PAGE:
Larry ROCKEFELLER; Mary Parrish; Lugenia Gordon; Helen Dalley; Betsy Webster; Betsy M. Blattmachr; Nancy Burner; and Cornelius P. Dugan, Plaintiffs-Appellees, Steve Forbes, Plaintiff-Intervenor-Appellee, v. William D. POWERS, Chairman, New York Republican State Committee; New York Republican State Committee, Defendants-Appellants, New York State Board of Elections; Owen T. Smith; Carol Berman; Evelyn J. Aquila, and Helena Moses Donohue, Commissioners, New York State Board of Elections; New York City Board of Elections; Douglas Kellner; Vincent Cuttita; Paul Mejias; Vincent J. Velella; Weyman A. Carey; Ronald J. D'Angelo; Seymour Sheldon; Kathleen Wagner; Gertrude Strohm, and Ferdinand Marchi, Commissioners, New York City Board of Elections; Erie County Board of Elections; Roger Blackwell and Ralph Mohr, Commissioners, Erie County Board of Elections; Nassau County Board of Elections; Stephen Sabbeth, Commissioner, Nassau County Board of Elections; Suffolk County Board of Elections; Gerald Edelstein and Gerald Berger, Commissioners, Suffolk County Board of Elections; Monroe County Board of Elections; M. Betsy Relin and Ronald J. Starkweather, Commissioners, Monroe County Board of Elections; National Republican Committee, Defendants.
The instant appeal involves Judge Korman's order that the defendants place on the Republican presidential primary ballot in the 9th, 15th, 18th, and 24th New York congressional districts, the names of delegates committed to vote at the Republican National Convention for intervenor Forbes. Judge Korman based this order on his conclusion that New York ballot access requirements place a substantial burden on certain candidates, that many of these requirements serve no legitimate state interest, and that, but for these onerous and unjustified requirements, the Forbes delegates would be on the ballot in the districts in question. See e.g. Storer v. Brown, 415 U.S. 724, 94 S.Ct. 1274, 39 L.Ed.2d 714 (1974). Exclusion of the Forbes delegates therefore violated the First Amendment as incorporated by the Fourteenth. Our prior opinion in this matter was expressly limited to the question of whether New York ballot access laws violated the Equal Protection Clause. We now address the First Amendment issues. We agree with the district court and affirm.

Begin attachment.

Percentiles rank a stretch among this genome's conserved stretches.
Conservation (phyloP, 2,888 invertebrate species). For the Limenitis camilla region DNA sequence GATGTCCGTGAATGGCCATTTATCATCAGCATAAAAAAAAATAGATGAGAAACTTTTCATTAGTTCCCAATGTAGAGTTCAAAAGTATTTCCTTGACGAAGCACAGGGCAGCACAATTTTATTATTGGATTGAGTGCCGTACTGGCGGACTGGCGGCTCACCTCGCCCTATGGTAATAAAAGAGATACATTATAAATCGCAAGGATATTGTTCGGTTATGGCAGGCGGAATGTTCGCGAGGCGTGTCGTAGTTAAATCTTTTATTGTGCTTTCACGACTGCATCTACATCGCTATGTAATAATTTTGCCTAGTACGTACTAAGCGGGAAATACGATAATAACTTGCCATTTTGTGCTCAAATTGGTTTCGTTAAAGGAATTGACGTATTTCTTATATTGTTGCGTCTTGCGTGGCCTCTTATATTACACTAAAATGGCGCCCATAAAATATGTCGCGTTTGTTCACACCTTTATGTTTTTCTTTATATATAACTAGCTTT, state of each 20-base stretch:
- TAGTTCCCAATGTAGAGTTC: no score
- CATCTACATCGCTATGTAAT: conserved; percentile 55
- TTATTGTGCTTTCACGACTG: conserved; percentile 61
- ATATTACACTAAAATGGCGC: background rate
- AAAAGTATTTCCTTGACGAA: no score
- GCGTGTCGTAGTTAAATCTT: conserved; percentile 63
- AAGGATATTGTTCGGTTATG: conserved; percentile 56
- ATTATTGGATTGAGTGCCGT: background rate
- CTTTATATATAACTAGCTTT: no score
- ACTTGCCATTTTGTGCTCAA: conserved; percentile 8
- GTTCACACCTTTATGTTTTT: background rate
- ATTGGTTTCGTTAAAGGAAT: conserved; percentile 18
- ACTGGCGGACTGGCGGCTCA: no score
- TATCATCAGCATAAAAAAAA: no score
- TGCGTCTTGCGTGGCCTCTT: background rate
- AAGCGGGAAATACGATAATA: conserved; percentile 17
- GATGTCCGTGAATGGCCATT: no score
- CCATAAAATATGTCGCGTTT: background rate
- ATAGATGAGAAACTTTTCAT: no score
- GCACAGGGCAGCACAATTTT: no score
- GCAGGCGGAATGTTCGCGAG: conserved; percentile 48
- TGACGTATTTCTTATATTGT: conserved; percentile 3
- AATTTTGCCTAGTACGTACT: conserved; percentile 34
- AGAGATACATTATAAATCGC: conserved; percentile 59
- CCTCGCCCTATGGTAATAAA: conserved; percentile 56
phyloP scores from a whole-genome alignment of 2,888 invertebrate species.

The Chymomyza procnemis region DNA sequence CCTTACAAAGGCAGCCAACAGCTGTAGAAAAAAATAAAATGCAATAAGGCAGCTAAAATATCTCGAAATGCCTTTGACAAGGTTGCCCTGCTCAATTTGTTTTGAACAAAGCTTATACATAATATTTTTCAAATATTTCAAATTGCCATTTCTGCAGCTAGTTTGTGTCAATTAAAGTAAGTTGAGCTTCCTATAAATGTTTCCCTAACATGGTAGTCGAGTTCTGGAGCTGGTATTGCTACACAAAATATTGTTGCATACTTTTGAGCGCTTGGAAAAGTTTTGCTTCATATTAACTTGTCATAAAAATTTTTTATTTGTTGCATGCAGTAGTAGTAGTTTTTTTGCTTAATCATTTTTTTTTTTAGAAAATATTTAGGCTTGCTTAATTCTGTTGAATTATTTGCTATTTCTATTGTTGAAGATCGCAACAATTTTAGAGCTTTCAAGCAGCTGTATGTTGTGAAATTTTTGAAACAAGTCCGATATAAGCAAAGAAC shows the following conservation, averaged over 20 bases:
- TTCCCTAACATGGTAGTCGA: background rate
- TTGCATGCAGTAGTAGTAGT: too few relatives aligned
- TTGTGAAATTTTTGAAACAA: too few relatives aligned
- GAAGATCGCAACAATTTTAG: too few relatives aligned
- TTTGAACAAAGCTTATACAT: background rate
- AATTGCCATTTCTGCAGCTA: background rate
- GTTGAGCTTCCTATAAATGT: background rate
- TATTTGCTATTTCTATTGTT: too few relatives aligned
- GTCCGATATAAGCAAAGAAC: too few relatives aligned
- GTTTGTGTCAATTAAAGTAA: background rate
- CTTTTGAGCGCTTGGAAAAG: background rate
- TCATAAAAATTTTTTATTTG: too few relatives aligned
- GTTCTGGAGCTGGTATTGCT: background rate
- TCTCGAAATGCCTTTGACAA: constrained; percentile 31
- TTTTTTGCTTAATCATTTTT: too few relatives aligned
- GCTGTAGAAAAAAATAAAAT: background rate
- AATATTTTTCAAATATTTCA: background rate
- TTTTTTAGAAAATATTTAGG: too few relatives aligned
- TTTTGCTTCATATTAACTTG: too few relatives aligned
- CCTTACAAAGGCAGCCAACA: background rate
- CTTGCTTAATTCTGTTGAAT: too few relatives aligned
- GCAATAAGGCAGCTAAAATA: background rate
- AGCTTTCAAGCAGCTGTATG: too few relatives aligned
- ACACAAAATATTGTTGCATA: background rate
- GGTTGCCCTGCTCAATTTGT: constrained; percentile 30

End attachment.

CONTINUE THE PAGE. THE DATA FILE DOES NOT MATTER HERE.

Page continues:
Familiarity with an earlier opinion by the district court, Rockefeller v. Powers, 909 F.Supp. 863 (E.D.N.Y.1995), with an opinion by this court vacating an injunction issued by the district court, Rockefeller v. Powers, 74 F.3d 1367 (2d Cir.1995), and with the memorandum and order on appeal at this time, Rockefeller v. Powers, 917 F.Supp. 155 (E.D.N.Y.1996), is assumed. Because the New York presidential primary is scheduled for March 7, 1996, our decision will be rendered with considerably less elaboration than is found in a typical opinion.